Greater NW Pride: Pride Month Moments: Marriage Equality Anniversary
Pride Month Moments: Marriage Equality 5th Anniversary!
I begin with a note of personal privilege: Christian and I are getting ready to get married in the summer of 2021.
We figured out the place we plan to get married in Portland. It will be an outdoor, garden wedding, so probably July. We are praying to God that the pandemic will be over by then.
The two witnesses have said yes, along with an officiant or two. A list of who we would like to invite grows daily. There’s family, and then friends and associates…
We are working on the design of the rings as I write this. A jeweler friend in North Carolina is doing us the honor of designing the ring with us. We’ve also decided what we plan to wear, thanks to a fashion guru on Vashon Island. Flowers are still to be determined, though it is Portland, so roses will be in the wedding somewhere.
We kind of know who we want to perform music in the ceremony, and he has said yes. And the dance band after the ceremony during the reception has been chosen.
Honeymoon destination is still to be determined.
I must admit I never thought I would be married again. I married my best friend from church when I was 23-years-old. We were so young. Coming out and embracing who I am as a gay man, created in the image of God, meant that that marriage would come to an end in divorce, though being a dad to two amazing children, and now a grandpa, never stopped.
And here I am. Here we are. Planning a wedding. I’ve officiated well over one hundred weddings, so I know a few things about what I like and don’t like in a wedding.
None of this was possible until five years ago, June 26, 2015, when the Supreme Court of the US (SCOTUS) decided, in a 5-4 decision. National Public Radio reporter Bill Chappell reported that “states cannot keep same-sex couples from marrying and must recognizing their unions. Justice Anthony Kennedy was seen as the pivotal swing vote in the case, writing the majority opinion… ‘They ask for equal dignity in the eyes of the law,’ Kennedy wrote of same-sex couples in the case. ‘The Constitution grants them that right.’”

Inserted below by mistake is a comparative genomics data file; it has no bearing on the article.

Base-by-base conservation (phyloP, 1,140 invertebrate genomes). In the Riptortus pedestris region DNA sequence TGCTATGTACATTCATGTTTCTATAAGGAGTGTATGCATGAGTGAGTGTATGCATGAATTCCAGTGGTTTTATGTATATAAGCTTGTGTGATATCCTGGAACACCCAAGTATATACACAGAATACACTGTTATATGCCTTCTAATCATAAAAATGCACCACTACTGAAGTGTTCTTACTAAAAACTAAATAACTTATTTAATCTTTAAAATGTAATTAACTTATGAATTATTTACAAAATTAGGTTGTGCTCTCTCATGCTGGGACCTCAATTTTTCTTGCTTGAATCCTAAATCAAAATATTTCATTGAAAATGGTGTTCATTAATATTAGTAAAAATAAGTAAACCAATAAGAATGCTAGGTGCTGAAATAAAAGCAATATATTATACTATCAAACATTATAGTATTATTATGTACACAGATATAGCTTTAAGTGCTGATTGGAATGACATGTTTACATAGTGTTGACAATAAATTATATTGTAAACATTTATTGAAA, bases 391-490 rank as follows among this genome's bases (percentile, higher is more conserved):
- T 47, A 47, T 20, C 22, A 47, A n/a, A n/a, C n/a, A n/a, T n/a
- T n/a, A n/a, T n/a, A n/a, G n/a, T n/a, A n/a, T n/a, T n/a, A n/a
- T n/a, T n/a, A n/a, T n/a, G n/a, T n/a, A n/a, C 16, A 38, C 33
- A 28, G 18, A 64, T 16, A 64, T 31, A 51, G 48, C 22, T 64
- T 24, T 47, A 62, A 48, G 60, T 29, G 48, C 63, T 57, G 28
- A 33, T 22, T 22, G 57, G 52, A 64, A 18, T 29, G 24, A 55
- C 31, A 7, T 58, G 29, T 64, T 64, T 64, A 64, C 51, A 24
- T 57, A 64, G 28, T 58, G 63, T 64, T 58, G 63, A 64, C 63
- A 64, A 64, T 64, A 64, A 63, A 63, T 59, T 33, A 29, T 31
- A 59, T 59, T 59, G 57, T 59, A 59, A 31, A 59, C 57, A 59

The Obergefell vs. Hodges motion, “affirmed what millions across the country know to be true in their hearts: our love is equal,” said lead plaintiff Jim Obergefell, who challenged Ohio’s ban on same-sex marriage… “the four words etched onto the front of the Supreme Court—‘equal justice under law’—apply to us, too.”
It is said that anniversaries are important in life. “They remind us of important events, both personal and cultural… an anniversary puts a pin on the calendar to remind us of something that matters to us. It’s a chance to reflect on a relationship or a cultural identity… Whatever the anniversary, it vies us a chance to look back over the years since the event we’re marking and reflect on how it has shaped us.”
This Pride Month Moment post is the fifth anniversary of a SCOTUS ruling that made our wedding-to-be possible. We remember only too well what it was like in American modern society when being married or in a “civil union” was seen as courageous by some, and downright ungodly by others. Marriage is, in part, a contract between two consenting adults and the state. Marriage can also be a holy affair, celebrated by the community of Christian faith that has nurtured both of our identities and lives. As it is for all of us who are married.
And it matters to us.
Hopefully, in 2021, the United Methodist Church, in whatever form it is in that time after decisions are made at General Conference, will see, too, what many are now recognizing five years later: the love of LGBTQI2S+ (two spirit) people is equal to non-LGBTQI2S people, both in the eyes of the law, and also in the purview of God. Marriage equality is simply going to grow in time and is not going away. And soon, with time, the UMC will change as well.
As for Christian and I, well, we look forward to getting married next July 2021, made possible because of SCOTUS, and not because of the church! Your celebratory prayers, commenting on the marriage feast in Cana (of course), a few verses from 1 Cor. 13, and good thoughts and blessings will be generously welcome by the soon-to-be-married couple.
And happy fifth marriage equality anniversary to us all!